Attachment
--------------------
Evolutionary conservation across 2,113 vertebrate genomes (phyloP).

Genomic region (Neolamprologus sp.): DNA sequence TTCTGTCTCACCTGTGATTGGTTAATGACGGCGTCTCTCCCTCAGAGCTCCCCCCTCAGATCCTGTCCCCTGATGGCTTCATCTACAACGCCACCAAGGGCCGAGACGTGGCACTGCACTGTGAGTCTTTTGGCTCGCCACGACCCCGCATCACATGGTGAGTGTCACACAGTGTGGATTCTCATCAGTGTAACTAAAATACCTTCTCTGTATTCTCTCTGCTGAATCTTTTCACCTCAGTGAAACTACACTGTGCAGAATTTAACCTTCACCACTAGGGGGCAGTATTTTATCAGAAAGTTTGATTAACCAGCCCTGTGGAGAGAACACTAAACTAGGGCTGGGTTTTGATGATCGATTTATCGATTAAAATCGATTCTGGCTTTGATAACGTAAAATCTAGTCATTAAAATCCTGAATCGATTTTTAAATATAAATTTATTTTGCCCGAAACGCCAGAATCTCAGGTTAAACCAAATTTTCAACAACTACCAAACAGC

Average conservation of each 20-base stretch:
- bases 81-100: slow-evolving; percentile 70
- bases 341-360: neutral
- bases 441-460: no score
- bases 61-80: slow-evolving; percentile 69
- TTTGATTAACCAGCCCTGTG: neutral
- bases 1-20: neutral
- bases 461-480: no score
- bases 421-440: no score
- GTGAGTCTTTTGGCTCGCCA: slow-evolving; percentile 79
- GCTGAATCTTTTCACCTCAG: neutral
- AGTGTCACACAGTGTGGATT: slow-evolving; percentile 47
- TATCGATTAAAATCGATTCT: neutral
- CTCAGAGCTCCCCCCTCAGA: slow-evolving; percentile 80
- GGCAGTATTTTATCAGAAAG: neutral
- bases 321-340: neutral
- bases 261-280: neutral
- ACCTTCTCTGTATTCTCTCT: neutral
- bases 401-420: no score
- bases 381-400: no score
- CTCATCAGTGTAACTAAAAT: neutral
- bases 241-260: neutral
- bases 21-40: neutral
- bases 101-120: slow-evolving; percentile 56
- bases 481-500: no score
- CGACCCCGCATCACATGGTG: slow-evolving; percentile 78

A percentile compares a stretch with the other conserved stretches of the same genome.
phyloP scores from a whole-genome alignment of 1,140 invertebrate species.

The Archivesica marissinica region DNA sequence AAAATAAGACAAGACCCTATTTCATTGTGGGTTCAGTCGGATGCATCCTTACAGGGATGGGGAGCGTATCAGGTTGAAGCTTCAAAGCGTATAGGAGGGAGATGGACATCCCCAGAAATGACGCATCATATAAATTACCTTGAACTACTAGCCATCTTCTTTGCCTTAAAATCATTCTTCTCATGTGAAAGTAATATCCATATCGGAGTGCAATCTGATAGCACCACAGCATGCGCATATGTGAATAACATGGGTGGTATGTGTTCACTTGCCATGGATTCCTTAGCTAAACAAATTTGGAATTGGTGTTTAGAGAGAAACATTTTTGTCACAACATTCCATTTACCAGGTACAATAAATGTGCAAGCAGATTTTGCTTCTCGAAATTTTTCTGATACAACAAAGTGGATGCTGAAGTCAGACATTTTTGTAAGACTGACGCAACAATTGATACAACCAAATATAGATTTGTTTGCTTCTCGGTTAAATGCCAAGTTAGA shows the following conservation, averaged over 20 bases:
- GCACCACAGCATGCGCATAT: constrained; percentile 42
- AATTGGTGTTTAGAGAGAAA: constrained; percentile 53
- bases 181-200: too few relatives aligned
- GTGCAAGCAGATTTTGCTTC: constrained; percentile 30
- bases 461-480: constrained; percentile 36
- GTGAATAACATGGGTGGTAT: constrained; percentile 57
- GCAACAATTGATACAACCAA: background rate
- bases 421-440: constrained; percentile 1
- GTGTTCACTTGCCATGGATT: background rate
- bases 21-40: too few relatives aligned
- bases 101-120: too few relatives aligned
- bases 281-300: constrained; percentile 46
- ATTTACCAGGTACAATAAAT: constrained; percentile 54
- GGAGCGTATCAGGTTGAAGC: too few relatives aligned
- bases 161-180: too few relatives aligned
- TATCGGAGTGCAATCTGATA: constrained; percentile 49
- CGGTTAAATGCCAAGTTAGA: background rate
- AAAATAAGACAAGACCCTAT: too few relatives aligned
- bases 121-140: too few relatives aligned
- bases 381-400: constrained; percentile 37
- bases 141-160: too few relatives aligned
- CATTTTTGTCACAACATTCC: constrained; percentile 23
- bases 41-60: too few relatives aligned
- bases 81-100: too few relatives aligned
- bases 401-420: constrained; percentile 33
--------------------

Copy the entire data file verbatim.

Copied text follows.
Evolutionary conservation across 2,113 vertebrate genomes (phyloP).

Genomic region (Neolamprologus sp.): DNA sequence TTCTGTCTCACCTGTGATTGGTTAATGACGGCGTCTCTCCCTCAGAGCTCCCCCCTCAGATCCTGTCCCCTGATGGCTTCATCTACAACGCCACCAAGGGCCGAGACGTGGCACTGCACTGTGAGTCTTTTGGCTCGCCACGACCCCGCATCACATGGTGAGTGTCACACAGTGTGGATTCTCATCAGTGTAACTAAAATACCTTCTCTGTATTCTCTCTGCTGAATCTTTTCACCTCAGTGAAACTACACTGTGCAGAATTTAACCTTCACCACTAGGGGGCAGTATTTTATCAGAAAGTTTGATTAACCAGCCCTGTGGAGAGAACACTAAACTAGGGCTGGGTTTTGATGATCGATTTATCGATTAAAATCGATTCTGGCTTTGATAACGTAAAATCTAGTCATTAAAATCCTGAATCGATTTTTAAATATAAATTTATTTTGCCCGAAACGCCAGAATCTCAGGTTAAACCAAATTTTCAACAACTACCAAACAGC

Average conservation of each 20-base stretch:
- bases 81-100: slow-evolving; percentile 70
- bases 341-360: neutral
- bases 441-460: no score
- bases 61-80: slow-evolving; percentile 69
- TTTGATTAACCAGCCCTGTG: neutral
- bases 1-20: neutral
- bases 461-480: no score
- bases 421-440: no score
- GTGAGTCTTTTGGCTCGCCA: slow-evolving; percentile 79
- GCTGAATCTTTTCACCTCAG: neutral
- AGTGTCACACAGTGTGGATT: slow-evolving; percentile 47
- TATCGATTAAAATCGATTCT: neutral
- CTCAGAGCTCCCCCCTCAGA: slow-evolving; percentile 80
- GGCAGTATTTTATCAGAAAG: neutral
- bases 321-340: neutral
- bases 261-280: neutral
- ACCTTCTCTGTATTCTCTCT: neutral
- bases 401-420: no score
- bases 381-400: no score
- CTCATCAGTGTAACTAAAAT: neutral
- bases 241-260: neutral
- bases 21-40: neutral
- bases 101-120: slow-evolving; percentile 56
- bases 481-500: no score
- CGACCCCGCATCACATGGTG: slow-evolving; percentile 78

A percentile compares a stretch with the other conserved stretches of the same genome.
phyloP scores from a whole-genome alignment of 1,140 invertebrate species.

The Archivesica marissinica region DNA sequence AAAATAAGACAAGACCCTATTTCATTGTGGGTTCAGTCGGATGCATCCTTACAGGGATGGGGAGCGTATCAGGTTGAAGCTTCAAAGCGTATAGGAGGGAGATGGACATCCCCAGAAATGACGCATCATATAAATTACCTTGAACTACTAGCCATCTTCTTTGCCTTAAAATCATTCTTCTCATGTGAAAGTAATATCCATATCGGAGTGCAATCTGATAGCACCACAGCATGCGCATATGTGAATAACATGGGTGGTATGTGTTCACTTGCCATGGATTCCTTAGCTAAACAAATTTGGAATTGGTGTTTAGAGAGAAACATTTTTGTCACAACATTCCATTTACCAGGTACAATAAATGTGCAAGCAGATTTTGCTTCTCGAAATTTTTCTGATACAACAAAGTGGATGCTGAAGTCAGACATTTTTGTAAGACTGACGCAACAATTGATACAACCAAATATAGATTTGTTTGCTTCTCGGTTAAATGCCAAGTTAGA shows the following conservation, averaged over 20 bases:
- GCACCACAGCATGCGCATAT: constrained; percentile 42
- AATTGGTGTTTAGAGAGAAA: constrained; percentile 53
- bases 181-200: too few relatives aligned
- GTGCAAGCAGATTTTGCTTC: constrained; percentile 30
- bases 461-480: constrained; percentile 36
- GTGAATAACATGGGTGGTAT: constrained; percentile 57
- GCAACAATTGATACAACCAA: background rate
- bases 421-440: constrained; percentile 1
- GTGTTCACTTGCCATGGATT: background rate
- bases 21-40: too few relatives aligned
- bases 101-120: too few relatives aligned
- bases 281-300: constrained; percentile 46
- ATTTACCAGGTACAATAAAT: constrained; percentile 54
- GGAGCGTATCAGGTTGAAGC: too few relatives aligned
- bases 161-180: too few relatives aligned
- TATCGGAGTGCAATCTGATA: constrained; percentile 49
- CGGTTAAATGCCAAGTTAGA: background rate
- AAAATAAGACAAGACCCTAT: too few relatives aligned
- bases 121-140: too few relatives aligned
- bases 381-400: constrained; percentile 37
- bases 141-160: too few relatives aligned
- CATTTTTGTCACAACATTCC: constrained; percentile 23
- bases 41-60: too few relatives aligned
- bases 81-100: too few relatives aligned
- bases 401-420: constrained; percentile 33